3.11. Client Outcome Measure (COM- A). The adolescent-version asks for client-perceived changes in areas like general well-being, problem behavior, communication, conflicts, monitoring and parenting skills
3.12. The Alabama Parenting Questionnaire (APQ) will be used to measure the youth’s perception of their parents’ use of positive reinforcement, parental involvement, inconsistent discipline, poor monitoring and supervision, and harsh discipline
3.13. The Unidimensional Relationship Closeness Scale (URCS; Dibble, Levine, & Park, 2011) will measure the closeness of social and personal relationships
3.14. The Inclusion of Other in the Self scale (IOS, Aron, Aron, & Smollan, 1992) will be used as a measure of self-other inclusion and relationship closeness
3.15. The Influence in Families Questionnaire (IFQ; Migerode, Femke, Buysse, Ann, Maes, Bea, De Mol, Jan, 2012) will be used to assess interpersonal influence in families
3.16. The Interpersonal Sense Of Control measure (ISOC; Cook, 1993) will be used to measure family members' beliefs about their ability to influence one another. Three reliable dimensions have been identified in the ISOC measure: (a) effectance—a feeling of personal control in the relationship, (b) acquiescence—the belief that one is controlled by the partner, and (c) fate—the belief that relationship outcomes are due to fate, chance, or unknown factors
3.17. The Norwegian version of the Conflict Tactics scales (CTS; Straus, 1979;
CTS2; Bendixsen, 2005; Strauss, Hamby, Boney-McCoy, & Sugerman, 1996) will be implemented to measure the occurrence of several methods of conflict resolution used by the youth and primary caretaker
4. Therapist
4.1. The therapist satisfaction survey (Lubrecht, 1992)
4.2. Organizational climate will be assessed using clinician reports on an adaptation of the Psychological Climate Questionnaire (PCQ; Glisson & Hemmelgarn, 1998)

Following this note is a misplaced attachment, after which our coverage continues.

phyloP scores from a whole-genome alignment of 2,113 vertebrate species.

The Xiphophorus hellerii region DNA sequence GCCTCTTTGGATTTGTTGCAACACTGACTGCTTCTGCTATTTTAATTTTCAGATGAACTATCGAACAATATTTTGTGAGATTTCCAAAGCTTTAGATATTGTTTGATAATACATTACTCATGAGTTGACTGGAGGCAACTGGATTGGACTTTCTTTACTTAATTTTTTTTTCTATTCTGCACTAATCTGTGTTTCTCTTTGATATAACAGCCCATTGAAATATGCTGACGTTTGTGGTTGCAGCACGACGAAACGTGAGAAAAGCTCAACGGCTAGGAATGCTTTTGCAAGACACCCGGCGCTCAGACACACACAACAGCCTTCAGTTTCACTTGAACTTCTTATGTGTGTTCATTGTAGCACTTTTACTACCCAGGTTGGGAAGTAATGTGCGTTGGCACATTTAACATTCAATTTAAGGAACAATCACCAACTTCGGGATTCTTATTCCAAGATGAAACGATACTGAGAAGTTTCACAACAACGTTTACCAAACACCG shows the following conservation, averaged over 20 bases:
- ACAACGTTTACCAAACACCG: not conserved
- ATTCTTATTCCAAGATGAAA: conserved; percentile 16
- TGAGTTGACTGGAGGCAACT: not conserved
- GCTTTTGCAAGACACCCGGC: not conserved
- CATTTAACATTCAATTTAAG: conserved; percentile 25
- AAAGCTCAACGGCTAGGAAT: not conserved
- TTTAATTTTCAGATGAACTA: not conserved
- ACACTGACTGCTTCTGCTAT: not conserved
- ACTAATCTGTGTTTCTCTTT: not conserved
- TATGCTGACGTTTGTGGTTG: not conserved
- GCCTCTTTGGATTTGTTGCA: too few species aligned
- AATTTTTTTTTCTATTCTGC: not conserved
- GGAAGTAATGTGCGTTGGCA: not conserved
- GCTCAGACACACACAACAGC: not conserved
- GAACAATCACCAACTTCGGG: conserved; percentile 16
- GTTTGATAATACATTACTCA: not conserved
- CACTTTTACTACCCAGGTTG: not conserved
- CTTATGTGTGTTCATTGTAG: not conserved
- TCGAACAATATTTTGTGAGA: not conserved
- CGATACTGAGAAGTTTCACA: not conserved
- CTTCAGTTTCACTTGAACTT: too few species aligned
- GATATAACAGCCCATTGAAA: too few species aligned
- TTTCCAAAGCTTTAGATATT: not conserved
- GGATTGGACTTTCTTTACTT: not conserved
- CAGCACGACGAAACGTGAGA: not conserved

4.3. The Implementation Component Questionnaire (ICQ; Ogden et al., 2012) will be used to measure implementation components
4.4. Therapist Outcome Measure (TOM) It asks for therapist assessment in areas like general well-being, problem behavior, communication, conflicts, co-operation, monitoring and parenting skills
5. FFT Team:
5.1. The youth’s risk, need, and responsivity factors will be measured with the Youth Level of Service Case Management Inventory (YLS/CMI; Hoge, Andrews, & Leschied, 2002)
6. Within-intervention assessment
7. Assessed monthly in a telephone interview
8. Telephone interview Parents
8.1. The Counseling Process Questionnaire (CPQ) is a 20-item instrument measuring family experiences in family therapy. The CPQ is designed to tap into client experiences that would be expected in each phase of FFT (six questions measure experiences that would be expected in each phase) and assess family members’ perceptions of the therapeutic process, therapeutic progress, and the therapeutic alliance. Two additional questions measure the degree of global change from the client perspective
8.2. The basic psychological need satisfaction will be measured with the Basic Psychological Need Satisfaction Scale (Halvari, Halvari, Bjørnebekk, & Deci, 2010)
8.3. In accordance with Dekovic et al. (2012), parental sense of competence will be measured with three items from the Parent Stress Index (Abidin, 1983)
8.4. The Alabama Parenting Questionnaire-Short Form (APQ-SF) is a nine-item measure of parenting style. The items are based on the three main structures of the parent (APQ) scale: positive parenting, inconsistent discipline, and poor supervision. The APQ-SF can be used by anyone wishing to measure parental practices regarding disruptive behavior (Elgar, Waschbusch, Dadds, & Sigvaldason, 2007).
8.5. Therapeutic alliance. Therapeutic alliance will be completed by the Working Alliance Inventory 12-item Short Form (WAI-S; Tracey & Kokotovic, 1989). Responses are collected from the primary caregiver. The sum score is used as a global measure of therapeutic alliance. The therapeutic alliance: (a) agreement on the tasks of therapy, (b) agreement on the goals of therapy, and (c) development of an affective bond.
8.6. The Brief Problem Monitor-Parent (BPM-P; Achenbach, McConaughy, Ivanova, & Rescorla, 2011) will be used to measure the youth’s Internalizing, Attention, and Externalizing problems over the previous 14 days